Fighting disease with computers

Spotlight on Research is the research blog I author for Hokkaido University, highlighting different topics being studied at the University each month. These posts are published on the Hokkaido University website.


When is comes to students wishing to study the propagation of diseases, Heidi Tessmer is not your average new intake.

“I did my first degree in computer science and a masters in information technology,” she explains. “And then I went to work in the tech industry.”

Yet it is this background with computing that Heidi wants to meld with her new biological studies to tackle questions that require the help of some serious data crunching.

Part of the inspiration for Heidi’s change in career came from her time working in the UK, where she lived on a sheep farm. It was there she witnessed first hand the devastating results from an outbreak of the highly infectious ‘foot and mouth’ disease. This particular virus affects cloven-hoofed animals, resulting in the mass slaughter of farm stock to stem the disease’s spread.

“The prospect of culling of animals was very hard on the farmers,” she describes. “I wanted to know if something could be done to save animal lives and people’s livelihoods. That was when I began to look at whether computers could be used to solve problems in the fields of medicine and disease.”

This idea drove Heidi back to the USA, where she began taking classes in biological and genetic sciences at the University of Wisconsin-Madison. After improving her background knowledge, she came to Hokkaido last autumn to begin her PhD program at the School of Veterinary Medicine in the Division of Bioinformatics.

“Bioinformatics is about finding patterns,” Heidi explains.

Identifying trends in data seems straight forward enough until you realise that the data sets involved can be humongous. Heidi explains this by citing a recent example she has been studying that involves the spread of the influenza virus. While often no more than a relatively brief sickness in a healthy individual, the ease at which influenza spreads and mutates gives it the ongoing potential to become a global pandemic, bringing with it a mortality figure in the millions. Understanding and controlling influenza is therefore a high priority across the globe.

Influenza appears in two main types, influenza A and B. The ‘A’ type is the more common of the two, and its individual variations are named based on the types of the two proteins that sit on the virus’ surface. For example, H1N1 has a subtype 1 HA (hemagglutinin) protein and subtype 1 NA (neuraminidase) protein on its outer layer while H5N1 differs by having a subtype 5 HA protein.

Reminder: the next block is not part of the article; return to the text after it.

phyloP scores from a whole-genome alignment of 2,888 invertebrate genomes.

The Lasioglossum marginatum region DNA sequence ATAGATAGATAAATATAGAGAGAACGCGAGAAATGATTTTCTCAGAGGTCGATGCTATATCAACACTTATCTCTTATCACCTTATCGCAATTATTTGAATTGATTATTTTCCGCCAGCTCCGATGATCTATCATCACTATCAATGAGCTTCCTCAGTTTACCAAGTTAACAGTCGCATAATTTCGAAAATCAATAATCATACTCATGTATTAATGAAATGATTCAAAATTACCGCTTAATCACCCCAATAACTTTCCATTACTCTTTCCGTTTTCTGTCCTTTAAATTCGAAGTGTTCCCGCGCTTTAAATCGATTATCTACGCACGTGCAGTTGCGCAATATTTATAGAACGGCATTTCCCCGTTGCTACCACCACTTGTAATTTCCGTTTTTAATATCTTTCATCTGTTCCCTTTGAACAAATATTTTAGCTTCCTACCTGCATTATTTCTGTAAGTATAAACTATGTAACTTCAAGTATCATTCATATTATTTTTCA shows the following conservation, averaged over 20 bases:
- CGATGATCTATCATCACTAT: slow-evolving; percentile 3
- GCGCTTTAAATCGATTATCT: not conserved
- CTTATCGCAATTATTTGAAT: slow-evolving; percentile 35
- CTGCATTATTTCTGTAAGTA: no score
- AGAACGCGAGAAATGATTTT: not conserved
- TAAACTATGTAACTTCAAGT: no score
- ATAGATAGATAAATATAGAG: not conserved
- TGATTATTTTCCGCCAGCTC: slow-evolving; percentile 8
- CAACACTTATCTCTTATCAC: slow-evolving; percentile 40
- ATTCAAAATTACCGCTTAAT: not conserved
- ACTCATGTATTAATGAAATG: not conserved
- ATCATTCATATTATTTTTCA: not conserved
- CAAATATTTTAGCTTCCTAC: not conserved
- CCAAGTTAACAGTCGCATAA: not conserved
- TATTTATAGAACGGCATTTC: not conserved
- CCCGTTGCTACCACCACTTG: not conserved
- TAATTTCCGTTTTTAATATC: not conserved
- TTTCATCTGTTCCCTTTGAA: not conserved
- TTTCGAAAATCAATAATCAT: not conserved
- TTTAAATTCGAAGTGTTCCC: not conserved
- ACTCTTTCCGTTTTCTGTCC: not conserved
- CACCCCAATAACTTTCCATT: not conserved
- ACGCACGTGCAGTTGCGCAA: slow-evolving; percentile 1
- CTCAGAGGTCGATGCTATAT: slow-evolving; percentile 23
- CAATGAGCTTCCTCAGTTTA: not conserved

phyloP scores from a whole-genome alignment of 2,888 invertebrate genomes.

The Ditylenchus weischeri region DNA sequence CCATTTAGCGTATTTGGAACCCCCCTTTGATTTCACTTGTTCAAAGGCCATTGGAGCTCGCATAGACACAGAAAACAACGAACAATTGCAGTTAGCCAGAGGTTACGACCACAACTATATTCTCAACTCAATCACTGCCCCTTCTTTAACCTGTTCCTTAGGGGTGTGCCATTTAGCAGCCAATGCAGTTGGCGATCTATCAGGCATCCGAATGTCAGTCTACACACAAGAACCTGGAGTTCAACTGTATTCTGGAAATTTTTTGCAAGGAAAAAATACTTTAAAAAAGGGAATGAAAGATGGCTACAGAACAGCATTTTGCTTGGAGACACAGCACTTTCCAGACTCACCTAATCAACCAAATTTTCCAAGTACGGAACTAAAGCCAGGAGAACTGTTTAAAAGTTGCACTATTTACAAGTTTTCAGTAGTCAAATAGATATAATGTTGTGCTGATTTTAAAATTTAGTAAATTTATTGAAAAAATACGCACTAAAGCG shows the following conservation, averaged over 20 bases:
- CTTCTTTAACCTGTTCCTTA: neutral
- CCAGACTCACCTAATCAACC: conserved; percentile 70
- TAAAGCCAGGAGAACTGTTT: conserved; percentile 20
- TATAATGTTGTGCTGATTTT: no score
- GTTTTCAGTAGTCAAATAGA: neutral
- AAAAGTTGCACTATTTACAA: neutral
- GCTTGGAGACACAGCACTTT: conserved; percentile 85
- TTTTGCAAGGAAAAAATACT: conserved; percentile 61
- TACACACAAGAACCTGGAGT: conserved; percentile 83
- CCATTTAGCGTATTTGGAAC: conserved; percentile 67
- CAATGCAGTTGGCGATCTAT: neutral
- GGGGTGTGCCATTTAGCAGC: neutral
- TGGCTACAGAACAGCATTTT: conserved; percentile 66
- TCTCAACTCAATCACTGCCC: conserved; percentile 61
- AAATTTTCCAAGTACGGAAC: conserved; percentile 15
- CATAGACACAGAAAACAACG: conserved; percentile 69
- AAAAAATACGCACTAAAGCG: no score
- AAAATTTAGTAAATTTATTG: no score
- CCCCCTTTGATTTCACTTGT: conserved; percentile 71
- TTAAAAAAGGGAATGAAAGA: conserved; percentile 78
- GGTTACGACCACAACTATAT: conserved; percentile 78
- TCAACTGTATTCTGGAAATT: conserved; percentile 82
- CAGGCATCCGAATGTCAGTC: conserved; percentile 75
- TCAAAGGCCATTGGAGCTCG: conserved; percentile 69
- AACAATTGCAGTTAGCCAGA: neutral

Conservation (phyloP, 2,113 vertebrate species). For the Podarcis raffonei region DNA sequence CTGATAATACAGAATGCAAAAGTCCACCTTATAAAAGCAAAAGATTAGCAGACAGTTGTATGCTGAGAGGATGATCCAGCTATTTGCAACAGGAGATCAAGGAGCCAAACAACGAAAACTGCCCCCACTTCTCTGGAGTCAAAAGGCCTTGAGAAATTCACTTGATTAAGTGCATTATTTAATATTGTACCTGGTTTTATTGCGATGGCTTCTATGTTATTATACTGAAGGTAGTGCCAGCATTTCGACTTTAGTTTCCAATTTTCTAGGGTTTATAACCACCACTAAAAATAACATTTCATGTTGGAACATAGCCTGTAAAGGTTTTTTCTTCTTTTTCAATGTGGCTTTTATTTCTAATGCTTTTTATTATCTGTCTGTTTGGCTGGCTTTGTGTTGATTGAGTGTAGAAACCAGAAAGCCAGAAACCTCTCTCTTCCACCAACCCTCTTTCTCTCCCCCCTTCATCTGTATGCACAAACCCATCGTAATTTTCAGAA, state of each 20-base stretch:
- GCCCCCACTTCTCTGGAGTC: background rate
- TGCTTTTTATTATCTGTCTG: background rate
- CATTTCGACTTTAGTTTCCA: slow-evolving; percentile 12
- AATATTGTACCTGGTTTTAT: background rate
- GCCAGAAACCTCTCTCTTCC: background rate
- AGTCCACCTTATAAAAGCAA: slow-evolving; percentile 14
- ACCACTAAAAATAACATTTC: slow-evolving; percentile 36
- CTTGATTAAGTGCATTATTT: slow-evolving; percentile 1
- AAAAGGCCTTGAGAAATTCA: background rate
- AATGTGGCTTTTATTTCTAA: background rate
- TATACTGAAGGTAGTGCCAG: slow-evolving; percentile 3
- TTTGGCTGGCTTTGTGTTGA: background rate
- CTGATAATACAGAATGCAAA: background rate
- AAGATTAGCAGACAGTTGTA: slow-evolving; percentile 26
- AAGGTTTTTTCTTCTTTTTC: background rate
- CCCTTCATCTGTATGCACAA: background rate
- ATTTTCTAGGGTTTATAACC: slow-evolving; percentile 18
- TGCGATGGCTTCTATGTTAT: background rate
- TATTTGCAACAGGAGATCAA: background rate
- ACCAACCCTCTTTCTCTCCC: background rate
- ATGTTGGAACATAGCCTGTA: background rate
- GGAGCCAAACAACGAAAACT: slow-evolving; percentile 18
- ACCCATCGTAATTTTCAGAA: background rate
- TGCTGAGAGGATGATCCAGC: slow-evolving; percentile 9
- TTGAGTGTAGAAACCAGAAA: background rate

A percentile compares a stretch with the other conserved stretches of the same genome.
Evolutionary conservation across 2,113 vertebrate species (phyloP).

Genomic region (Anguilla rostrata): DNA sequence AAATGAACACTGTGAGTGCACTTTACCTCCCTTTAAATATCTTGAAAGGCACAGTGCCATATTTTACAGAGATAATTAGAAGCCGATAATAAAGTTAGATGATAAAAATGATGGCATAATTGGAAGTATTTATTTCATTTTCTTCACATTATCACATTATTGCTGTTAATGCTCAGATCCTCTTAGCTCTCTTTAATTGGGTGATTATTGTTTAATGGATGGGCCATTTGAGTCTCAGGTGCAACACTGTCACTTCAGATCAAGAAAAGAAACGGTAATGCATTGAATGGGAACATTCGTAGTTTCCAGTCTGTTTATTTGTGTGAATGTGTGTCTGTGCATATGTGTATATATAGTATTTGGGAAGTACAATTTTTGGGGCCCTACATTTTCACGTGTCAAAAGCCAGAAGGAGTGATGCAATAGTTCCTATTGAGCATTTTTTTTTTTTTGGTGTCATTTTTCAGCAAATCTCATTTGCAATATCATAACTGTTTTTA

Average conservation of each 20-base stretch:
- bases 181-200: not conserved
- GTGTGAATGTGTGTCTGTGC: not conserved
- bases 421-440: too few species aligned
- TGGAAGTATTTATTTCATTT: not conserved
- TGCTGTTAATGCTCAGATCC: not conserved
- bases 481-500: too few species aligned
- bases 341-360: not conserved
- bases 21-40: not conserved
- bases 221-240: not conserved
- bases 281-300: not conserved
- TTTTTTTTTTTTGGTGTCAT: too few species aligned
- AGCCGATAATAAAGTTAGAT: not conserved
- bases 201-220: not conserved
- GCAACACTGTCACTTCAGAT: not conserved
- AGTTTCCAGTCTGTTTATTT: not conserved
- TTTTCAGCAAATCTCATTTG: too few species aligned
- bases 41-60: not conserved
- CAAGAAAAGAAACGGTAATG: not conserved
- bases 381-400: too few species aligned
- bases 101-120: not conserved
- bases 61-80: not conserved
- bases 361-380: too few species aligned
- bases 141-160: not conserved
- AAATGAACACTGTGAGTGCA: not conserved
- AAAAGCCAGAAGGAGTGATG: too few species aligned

The inner region of each influenza A virus contains 8 segments of the genetic encoding material, RNA. Similar to DNA, it is this RNA that forms the virus genome and allows it to harm its host. When it multiplies, a virus takes over a normal cell in the body and injects its own genome, forcing the cell to begin making the requisite RNA segments needed for new viruses. However, the process which gathers the RNA segments up into the correct group of 8 has been a mystery to researchers studying the virus’ reproduction.

In the particular case study Heidi was examining (published by Gog et al. in the journal of Nuclear Acids Research in 2007), researchers proposed that this assembly process could be performed using a ‘packaging signal’ incorporated into each RNA segment. This packaging signal would be designed to tell other RNA segments whether they wished to be part of the same group. If this signalling could be disrupted, proposed the researchers, then the virus would form incorrectly, potentially rendering it harmless.

This, explains Heidi, is where computers come in. Each RNA segment is made up of organic molecules known as ‘nucleotides’, which bunch together in groups of three called ‘codons’. The packaging signal was expected to be a group of one or more codons that were always found in the same place on the RNA segment; signalling a crucial part of encoding. In order to find this, codon positions had to be compared across 1000s of RNA segments. This job is significantly too difficult to do by hand, but it is a trivial calculation for the right bit of computer code. Analysing massive biological data efficiently in this way is the basis for bioinformatics.

In addition to the case above, Heidi cites the spread of epidemics as another area that is greatly benefiting from bioinformatics analysis. By using resources as common as Google, new cases of disease can be compared with historical data and even weather patterns.

“The hardest part about bioinformatics is knowing what questions to ask,” Heidi concludes. “We have all this data which contains a multitude of answers, but you need to know what question you’re asking to write the code.”

It does sound seriously difficult. But Heidi’s unique background and skill set is one that just might turn up some serious answers.